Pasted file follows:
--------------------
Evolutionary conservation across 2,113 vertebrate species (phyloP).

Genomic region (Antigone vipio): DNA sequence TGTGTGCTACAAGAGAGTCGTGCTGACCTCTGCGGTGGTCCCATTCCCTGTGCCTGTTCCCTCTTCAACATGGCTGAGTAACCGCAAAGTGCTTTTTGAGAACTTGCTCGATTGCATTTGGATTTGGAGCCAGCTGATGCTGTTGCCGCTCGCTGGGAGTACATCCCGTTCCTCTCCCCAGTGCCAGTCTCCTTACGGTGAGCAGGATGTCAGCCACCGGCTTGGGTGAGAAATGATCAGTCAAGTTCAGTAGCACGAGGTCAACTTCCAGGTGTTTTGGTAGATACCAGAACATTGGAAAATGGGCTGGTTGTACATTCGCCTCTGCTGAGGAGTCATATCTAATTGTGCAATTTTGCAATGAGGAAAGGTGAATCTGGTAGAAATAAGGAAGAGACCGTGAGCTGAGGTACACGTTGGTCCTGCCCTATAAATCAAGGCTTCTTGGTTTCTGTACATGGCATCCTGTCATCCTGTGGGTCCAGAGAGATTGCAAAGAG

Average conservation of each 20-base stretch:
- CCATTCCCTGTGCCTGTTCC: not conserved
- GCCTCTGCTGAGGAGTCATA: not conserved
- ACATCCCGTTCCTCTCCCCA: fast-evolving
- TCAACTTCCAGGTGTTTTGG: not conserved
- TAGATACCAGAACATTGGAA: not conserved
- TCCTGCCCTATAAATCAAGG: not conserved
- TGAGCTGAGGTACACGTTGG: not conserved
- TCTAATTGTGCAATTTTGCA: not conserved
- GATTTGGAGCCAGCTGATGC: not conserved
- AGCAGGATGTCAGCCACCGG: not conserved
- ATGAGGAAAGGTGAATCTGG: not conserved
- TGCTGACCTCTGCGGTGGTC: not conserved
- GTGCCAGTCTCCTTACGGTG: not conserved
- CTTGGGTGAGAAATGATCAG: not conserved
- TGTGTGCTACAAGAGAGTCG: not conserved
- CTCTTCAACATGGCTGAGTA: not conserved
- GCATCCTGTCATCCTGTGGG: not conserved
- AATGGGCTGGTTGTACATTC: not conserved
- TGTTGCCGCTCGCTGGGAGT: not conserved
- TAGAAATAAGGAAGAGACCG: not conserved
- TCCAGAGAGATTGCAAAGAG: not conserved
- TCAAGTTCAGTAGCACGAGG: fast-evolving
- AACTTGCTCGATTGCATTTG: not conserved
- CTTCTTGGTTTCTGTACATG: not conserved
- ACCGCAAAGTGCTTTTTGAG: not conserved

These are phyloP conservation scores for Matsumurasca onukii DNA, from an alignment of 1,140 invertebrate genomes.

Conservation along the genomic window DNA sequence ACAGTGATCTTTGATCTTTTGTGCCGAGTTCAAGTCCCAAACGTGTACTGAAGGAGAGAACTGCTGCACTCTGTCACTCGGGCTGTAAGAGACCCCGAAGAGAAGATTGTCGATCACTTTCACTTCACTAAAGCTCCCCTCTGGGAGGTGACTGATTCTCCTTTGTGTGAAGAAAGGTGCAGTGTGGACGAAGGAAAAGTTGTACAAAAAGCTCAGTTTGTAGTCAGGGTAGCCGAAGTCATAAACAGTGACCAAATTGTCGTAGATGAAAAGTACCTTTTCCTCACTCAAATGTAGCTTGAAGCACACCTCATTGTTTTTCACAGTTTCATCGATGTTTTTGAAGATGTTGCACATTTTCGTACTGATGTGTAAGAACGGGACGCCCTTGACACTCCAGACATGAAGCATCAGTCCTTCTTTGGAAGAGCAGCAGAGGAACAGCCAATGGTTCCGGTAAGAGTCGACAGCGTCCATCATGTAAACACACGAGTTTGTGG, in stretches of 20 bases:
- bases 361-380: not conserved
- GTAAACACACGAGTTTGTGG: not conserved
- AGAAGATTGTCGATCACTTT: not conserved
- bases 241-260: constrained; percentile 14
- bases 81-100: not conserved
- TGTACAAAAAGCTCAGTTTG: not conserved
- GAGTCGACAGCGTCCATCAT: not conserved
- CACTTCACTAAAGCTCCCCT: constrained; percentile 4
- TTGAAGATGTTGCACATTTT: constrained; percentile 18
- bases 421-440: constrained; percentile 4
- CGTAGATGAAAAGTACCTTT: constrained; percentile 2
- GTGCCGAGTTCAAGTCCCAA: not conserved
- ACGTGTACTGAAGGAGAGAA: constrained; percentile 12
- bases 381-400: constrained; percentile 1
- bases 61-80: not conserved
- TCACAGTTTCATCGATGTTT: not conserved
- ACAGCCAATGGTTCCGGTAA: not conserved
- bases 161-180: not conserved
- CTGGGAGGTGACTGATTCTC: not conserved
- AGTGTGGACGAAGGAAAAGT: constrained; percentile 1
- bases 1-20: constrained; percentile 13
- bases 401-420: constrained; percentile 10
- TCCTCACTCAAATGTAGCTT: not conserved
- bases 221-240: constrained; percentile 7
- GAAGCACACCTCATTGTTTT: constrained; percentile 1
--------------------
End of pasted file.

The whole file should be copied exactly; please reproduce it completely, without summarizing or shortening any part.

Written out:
Evolutionary conservation across 2,113 vertebrate species (phyloP).

Genomic region (Antigone vipio): DNA sequence TGTGTGCTACAAGAGAGTCGTGCTGACCTCTGCGGTGGTCCCATTCCCTGTGCCTGTTCCCTCTTCAACATGGCTGAGTAACCGCAAAGTGCTTTTTGAGAACTTGCTCGATTGCATTTGGATTTGGAGCCAGCTGATGCTGTTGCCGCTCGCTGGGAGTACATCCCGTTCCTCTCCCCAGTGCCAGTCTCCTTACGGTGAGCAGGATGTCAGCCACCGGCTTGGGTGAGAAATGATCAGTCAAGTTCAGTAGCACGAGGTCAACTTCCAGGTGTTTTGGTAGATACCAGAACATTGGAAAATGGGCTGGTTGTACATTCGCCTCTGCTGAGGAGTCATATCTAATTGTGCAATTTTGCAATGAGGAAAGGTGAATCTGGTAGAAATAAGGAAGAGACCGTGAGCTGAGGTACACGTTGGTCCTGCCCTATAAATCAAGGCTTCTTGGTTTCTGTACATGGCATCCTGTCATCCTGTGGGTCCAGAGAGATTGCAAAGAG

Average conservation of each 20-base stretch:
- CCATTCCCTGTGCCTGTTCC: not conserved
- GCCTCTGCTGAGGAGTCATA: not conserved
- ACATCCCGTTCCTCTCCCCA: fast-evolving
- TCAACTTCCAGGTGTTTTGG: not conserved
- TAGATACCAGAACATTGGAA: not conserved
- TCCTGCCCTATAAATCAAGG: not conserved
- TGAGCTGAGGTACACGTTGG: not conserved
- TCTAATTGTGCAATTTTGCA: not conserved
- GATTTGGAGCCAGCTGATGC: not conserved
- AGCAGGATGTCAGCCACCGG: not conserved
- ATGAGGAAAGGTGAATCTGG: not conserved
- TGCTGACCTCTGCGGTGGTC: not conserved
- GTGCCAGTCTCCTTACGGTG: not conserved
- CTTGGGTGAGAAATGATCAG: not conserved
- TGTGTGCTACAAGAGAGTCG: not conserved
- CTCTTCAACATGGCTGAGTA: not conserved
- GCATCCTGTCATCCTGTGGG: not conserved
- AATGGGCTGGTTGTACATTC: not conserved
- TGTTGCCGCTCGCTGGGAGT: not conserved
- TAGAAATAAGGAAGAGACCG: not conserved
- TCCAGAGAGATTGCAAAGAG: not conserved
- TCAAGTTCAGTAGCACGAGG: fast-evolving
- AACTTGCTCGATTGCATTTG: not conserved
- CTTCTTGGTTTCTGTACATG: not conserved
- ACCGCAAAGTGCTTTTTGAG: not conserved

These are phyloP conservation scores for Matsumurasca onukii DNA, from an alignment of 1,140 invertebrate genomes.

Conservation along the genomic window DNA sequence ACAGTGATCTTTGATCTTTTGTGCCGAGTTCAAGTCCCAAACGTGTACTGAAGGAGAGAACTGCTGCACTCTGTCACTCGGGCTGTAAGAGACCCCGAAGAGAAGATTGTCGATCACTTTCACTTCACTAAAGCTCCCCTCTGGGAGGTGACTGATTCTCCTTTGTGTGAAGAAAGGTGCAGTGTGGACGAAGGAAAAGTTGTACAAAAAGCTCAGTTTGTAGTCAGGGTAGCCGAAGTCATAAACAGTGACCAAATTGTCGTAGATGAAAAGTACCTTTTCCTCACTCAAATGTAGCTTGAAGCACACCTCATTGTTTTTCACAGTTTCATCGATGTTTTTGAAGATGTTGCACATTTTCGTACTGATGTGTAAGAACGGGACGCCCTTGACACTCCAGACATGAAGCATCAGTCCTTCTTTGGAAGAGCAGCAGAGGAACAGCCAATGGTTCCGGTAAGAGTCGACAGCGTCCATCATGTAAACACACGAGTTTGTGG, in stretches of 20 bases:
- bases 361-380: not conserved
- GTAAACACACGAGTTTGTGG: not conserved
- AGAAGATTGTCGATCACTTT: not conserved
- bases 241-260: constrained; percentile 14
- bases 81-100: not conserved
- TGTACAAAAAGCTCAGTTTG: not conserved
- GAGTCGACAGCGTCCATCAT: not conserved
- CACTTCACTAAAGCTCCCCT: constrained; percentile 4
- TTGAAGATGTTGCACATTTT: constrained; percentile 18
- bases 421-440: constrained; percentile 4
- CGTAGATGAAAAGTACCTTT: constrained; percentile 2
- GTGCCGAGTTCAAGTCCCAA: not conserved
- ACGTGTACTGAAGGAGAGAA: constrained; percentile 12
- bases 381-400: constrained; percentile 1
- bases 61-80: not conserved
- TCACAGTTTCATCGATGTTT: not conserved
- ACAGCCAATGGTTCCGGTAA: not conserved
- bases 161-180: not conserved
- CTGGGAGGTGACTGATTCTC: not conserved
- AGTGTGGACGAAGGAAAAGT: constrained; percentile 1
- bases 1-20: constrained; percentile 13
- bases 401-420: constrained; percentile 10
- TCCTCACTCAAATGTAGCTT: not conserved
- bases 221-240: constrained; percentile 7
- GAAGCACACCTCATTGTTTT: constrained; percentile 1